Internet

01.12.2005

Kim H. Veltman

American Visions of Convergence

Maastricht
January 2005

Table of Contents

1. Introduction
I. Telecommunications and New Media
2. Internet
3. AT&T
4. Baby Bells
II. Military
5. SAIC
6. Contractors
7. Government
III. Energy
8. Electricity
9. Oil
IV. Finance
10. Banks
11. Private Equity
V. Nano-, Bio-, Info-, Cogno-
12. Corporations
13. New Firms
VI. Implications
14. Telco Pseudo-Crisis
15. Satellites
16. Law
17. Conclusions
Appendices
1. Competitors
2. Telco Statistics
3. Sameness and Diversity
4. POAS and PNAC
5. Vaccine, Biotechnology and Genetic Engineering Firms

Abstract


According to the news media, the history of the Internet is straightforward. In the 1950s, the idea was opposed by the telephone companies, notably AT&T. In the 1960s, sponsored by the US military, the Internet started as an experiment to link scientists. This idea gained a wider audience. The breakup of AT&T in 1984 helped the process and the Internet was becoming a great success. All was well until 2000-2001 when there were two great setbacks: 1) the dot.com bust and 2) a crisis in the telecommunications and specifically the telephone industry. Some link these setbacks largely or even exclusively to the events of September 11, 2001.

This essay challenges the received wisdom concerning the Internet. It claims that there was support from telephone companies from the outset; that the breakup of AT&T did not immediately change the situation. During the past decade there has been convergence whereby the telephony and Internet interests of telephone companies have become intertwined with broadband cable and television. This is linked with trends towards convergence on several other fronts in: a) the military; b) energy; c) finance and d) engineering and the life sciences, which some have termed Nanoscience, Biotechnology, Information technology and Cognitive science (NBIC). This book claims that these trends towards convergence are all interlinked.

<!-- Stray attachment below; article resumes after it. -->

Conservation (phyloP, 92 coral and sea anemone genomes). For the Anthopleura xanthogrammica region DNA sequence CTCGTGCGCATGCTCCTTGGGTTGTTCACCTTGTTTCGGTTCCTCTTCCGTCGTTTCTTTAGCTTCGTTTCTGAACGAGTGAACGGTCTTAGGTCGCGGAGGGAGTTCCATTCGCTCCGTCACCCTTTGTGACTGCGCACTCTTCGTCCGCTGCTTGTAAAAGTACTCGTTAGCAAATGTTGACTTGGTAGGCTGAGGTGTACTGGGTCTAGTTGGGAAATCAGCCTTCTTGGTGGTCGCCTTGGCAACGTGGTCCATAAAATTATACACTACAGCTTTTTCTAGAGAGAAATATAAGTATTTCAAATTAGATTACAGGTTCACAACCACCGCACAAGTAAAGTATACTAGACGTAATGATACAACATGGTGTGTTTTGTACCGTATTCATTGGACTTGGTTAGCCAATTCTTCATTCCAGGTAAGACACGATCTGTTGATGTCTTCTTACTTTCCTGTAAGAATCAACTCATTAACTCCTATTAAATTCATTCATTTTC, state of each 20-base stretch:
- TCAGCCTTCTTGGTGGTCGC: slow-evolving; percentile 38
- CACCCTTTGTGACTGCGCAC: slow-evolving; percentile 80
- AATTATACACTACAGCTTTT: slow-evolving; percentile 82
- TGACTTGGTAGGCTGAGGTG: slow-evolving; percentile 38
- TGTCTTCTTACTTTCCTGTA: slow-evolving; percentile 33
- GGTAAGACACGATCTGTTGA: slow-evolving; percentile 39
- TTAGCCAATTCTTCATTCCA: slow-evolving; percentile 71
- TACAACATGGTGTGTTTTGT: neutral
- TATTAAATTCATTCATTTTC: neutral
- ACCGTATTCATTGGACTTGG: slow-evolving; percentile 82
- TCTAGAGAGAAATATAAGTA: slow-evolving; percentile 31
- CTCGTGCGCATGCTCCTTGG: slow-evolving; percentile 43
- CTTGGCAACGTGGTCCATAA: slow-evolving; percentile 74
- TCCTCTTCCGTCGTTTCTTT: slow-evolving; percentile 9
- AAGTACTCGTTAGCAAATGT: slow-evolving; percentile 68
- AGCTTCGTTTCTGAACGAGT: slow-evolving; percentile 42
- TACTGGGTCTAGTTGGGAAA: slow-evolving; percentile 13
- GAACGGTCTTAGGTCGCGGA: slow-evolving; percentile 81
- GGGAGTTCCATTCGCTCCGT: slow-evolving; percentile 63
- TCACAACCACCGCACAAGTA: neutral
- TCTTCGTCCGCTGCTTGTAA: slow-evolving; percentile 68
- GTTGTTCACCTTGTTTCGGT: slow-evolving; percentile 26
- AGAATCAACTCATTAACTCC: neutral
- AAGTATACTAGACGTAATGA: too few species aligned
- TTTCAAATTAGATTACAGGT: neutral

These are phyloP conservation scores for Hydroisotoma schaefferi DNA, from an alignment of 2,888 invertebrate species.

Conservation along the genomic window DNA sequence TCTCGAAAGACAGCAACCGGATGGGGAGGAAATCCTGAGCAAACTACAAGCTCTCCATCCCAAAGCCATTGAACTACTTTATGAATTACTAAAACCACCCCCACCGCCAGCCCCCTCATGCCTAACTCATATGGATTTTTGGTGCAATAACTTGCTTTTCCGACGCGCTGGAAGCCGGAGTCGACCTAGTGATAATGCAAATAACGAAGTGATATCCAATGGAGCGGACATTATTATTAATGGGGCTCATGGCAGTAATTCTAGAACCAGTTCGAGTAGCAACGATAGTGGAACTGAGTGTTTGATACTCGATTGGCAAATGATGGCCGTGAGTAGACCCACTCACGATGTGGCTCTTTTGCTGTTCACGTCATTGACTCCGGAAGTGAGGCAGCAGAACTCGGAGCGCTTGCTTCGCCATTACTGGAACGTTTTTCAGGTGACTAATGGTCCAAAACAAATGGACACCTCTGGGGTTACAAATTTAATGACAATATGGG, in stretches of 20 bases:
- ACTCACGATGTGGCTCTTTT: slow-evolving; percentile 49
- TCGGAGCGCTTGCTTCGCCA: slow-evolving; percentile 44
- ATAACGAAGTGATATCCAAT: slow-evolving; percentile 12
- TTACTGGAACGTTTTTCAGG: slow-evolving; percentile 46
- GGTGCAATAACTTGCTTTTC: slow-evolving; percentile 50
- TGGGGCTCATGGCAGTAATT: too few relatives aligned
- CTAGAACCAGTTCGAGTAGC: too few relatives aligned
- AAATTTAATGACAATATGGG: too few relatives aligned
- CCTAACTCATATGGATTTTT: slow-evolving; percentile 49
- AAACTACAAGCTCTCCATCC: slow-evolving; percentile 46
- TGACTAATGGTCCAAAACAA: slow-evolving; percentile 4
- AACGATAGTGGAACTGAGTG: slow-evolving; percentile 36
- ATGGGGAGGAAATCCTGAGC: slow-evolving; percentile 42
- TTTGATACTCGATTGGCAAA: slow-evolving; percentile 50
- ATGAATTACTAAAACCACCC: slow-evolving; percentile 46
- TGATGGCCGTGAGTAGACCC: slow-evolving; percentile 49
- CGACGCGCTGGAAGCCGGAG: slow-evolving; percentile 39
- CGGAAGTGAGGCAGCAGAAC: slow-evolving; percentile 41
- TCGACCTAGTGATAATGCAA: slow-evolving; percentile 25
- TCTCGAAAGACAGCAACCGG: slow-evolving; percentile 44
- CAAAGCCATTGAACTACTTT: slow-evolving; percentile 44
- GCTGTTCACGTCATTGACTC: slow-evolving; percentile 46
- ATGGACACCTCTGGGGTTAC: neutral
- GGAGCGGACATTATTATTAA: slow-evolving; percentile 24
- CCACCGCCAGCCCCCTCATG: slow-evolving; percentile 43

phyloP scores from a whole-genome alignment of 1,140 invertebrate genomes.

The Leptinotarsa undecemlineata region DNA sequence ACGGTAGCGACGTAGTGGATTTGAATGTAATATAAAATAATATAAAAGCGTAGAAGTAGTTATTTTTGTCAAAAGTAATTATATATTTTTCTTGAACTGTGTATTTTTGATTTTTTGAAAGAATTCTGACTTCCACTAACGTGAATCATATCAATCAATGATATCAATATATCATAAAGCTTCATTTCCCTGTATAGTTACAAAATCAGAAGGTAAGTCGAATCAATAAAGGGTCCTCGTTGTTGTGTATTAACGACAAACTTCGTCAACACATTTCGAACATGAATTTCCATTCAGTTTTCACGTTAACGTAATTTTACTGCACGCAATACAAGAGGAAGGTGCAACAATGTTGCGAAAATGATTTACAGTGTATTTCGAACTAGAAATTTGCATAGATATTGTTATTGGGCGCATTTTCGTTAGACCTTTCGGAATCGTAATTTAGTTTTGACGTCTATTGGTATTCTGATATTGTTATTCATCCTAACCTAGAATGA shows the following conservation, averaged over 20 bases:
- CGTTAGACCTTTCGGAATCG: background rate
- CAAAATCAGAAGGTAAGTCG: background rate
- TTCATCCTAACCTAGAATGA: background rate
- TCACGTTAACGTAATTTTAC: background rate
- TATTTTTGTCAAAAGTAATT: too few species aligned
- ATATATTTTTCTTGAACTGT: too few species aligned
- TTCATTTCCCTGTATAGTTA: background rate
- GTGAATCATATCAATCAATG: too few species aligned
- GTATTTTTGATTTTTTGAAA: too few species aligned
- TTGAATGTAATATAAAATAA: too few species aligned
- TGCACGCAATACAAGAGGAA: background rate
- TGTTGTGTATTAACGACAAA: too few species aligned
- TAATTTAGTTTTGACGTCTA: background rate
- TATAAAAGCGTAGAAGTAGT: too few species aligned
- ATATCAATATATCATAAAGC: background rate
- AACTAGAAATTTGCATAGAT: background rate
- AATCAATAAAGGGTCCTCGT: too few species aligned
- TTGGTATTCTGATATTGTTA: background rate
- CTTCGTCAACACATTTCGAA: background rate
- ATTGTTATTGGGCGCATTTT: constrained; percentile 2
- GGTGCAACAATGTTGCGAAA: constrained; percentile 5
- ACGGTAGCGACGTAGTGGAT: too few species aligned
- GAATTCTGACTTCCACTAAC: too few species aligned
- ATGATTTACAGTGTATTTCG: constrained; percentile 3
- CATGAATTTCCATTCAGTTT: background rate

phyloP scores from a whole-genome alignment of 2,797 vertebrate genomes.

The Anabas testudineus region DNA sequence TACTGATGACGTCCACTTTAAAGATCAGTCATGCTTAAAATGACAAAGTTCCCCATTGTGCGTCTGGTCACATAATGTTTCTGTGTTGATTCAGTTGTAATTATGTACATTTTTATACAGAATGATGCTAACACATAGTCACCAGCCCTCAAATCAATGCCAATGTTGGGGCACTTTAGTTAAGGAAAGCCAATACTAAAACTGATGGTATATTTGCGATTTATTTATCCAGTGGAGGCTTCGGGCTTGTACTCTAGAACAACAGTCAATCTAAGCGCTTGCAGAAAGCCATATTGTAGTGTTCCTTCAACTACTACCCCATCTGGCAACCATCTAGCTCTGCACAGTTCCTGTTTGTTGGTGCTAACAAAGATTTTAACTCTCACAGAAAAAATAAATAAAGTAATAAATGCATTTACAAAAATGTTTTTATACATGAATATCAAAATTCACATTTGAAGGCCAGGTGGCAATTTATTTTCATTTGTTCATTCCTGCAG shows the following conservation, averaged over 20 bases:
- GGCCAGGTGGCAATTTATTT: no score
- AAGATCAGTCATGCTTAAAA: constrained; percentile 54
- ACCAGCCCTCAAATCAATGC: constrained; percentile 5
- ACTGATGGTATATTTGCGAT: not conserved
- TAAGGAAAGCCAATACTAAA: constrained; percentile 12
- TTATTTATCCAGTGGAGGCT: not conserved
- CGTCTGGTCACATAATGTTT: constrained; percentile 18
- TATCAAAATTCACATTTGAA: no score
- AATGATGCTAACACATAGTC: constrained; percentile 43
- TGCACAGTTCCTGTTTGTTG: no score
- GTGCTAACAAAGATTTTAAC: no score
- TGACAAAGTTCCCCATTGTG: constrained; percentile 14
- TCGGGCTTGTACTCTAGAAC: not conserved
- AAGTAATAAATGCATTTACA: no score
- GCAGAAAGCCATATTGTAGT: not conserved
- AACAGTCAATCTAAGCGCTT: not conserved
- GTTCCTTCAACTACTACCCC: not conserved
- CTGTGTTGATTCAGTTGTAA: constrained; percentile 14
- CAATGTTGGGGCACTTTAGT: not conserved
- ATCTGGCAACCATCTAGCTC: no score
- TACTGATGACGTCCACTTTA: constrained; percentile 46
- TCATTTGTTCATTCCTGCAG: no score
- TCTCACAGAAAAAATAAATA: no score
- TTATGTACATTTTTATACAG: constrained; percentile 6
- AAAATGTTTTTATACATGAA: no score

When we stand back to explore the implications of these trends towards convergence, we discover that from a global viewpoint, since 2000, there was no fundamental decline in the telecom markets. Indeed, although some stockmarket excesses of the so-called bubble needed correction, the unduly severe and prolonged market decline that followed in the U. S. may have corresponded to a diversionary tactic to draw attention away from the real struggle: control of infrastructure. As a result, satellites, which were essentially owned by public governments have gone bankrupt and are now largely owned by energy companies and military contractors.

Some present these trends towards convergence very positively as a world where everything is becoming interconnected and intertwingled. This book suggests that these developments are complex and pose a number of dangers. In the United States, the military is extending its activities in the civil sphere. Energy companies play a central role in the media domain. Some changes are disturbing: Private investment firms are buying up sections of the entire telecommunications infrastructure from cables to satellites. Research into vaccines traditionally linked with military defence and public health, is increasingly being shifted to private, commercial interests. There is a case to be made that acceleration of bankruptcies in the telecommuncations and media fields were planned; that this “plan” extends far beyond new media and includes other sectors including energy, finance, biotechnology, nanotechnology and cognitive science. The financial consequences and political implications of these events are significant. Perhaps even more important are ethical and legal implications. At a deeper level these changes point to a crisis of trust, which compromises historical values of liberty, freedom and privacy protection and poses dangers of the doomsday kind.


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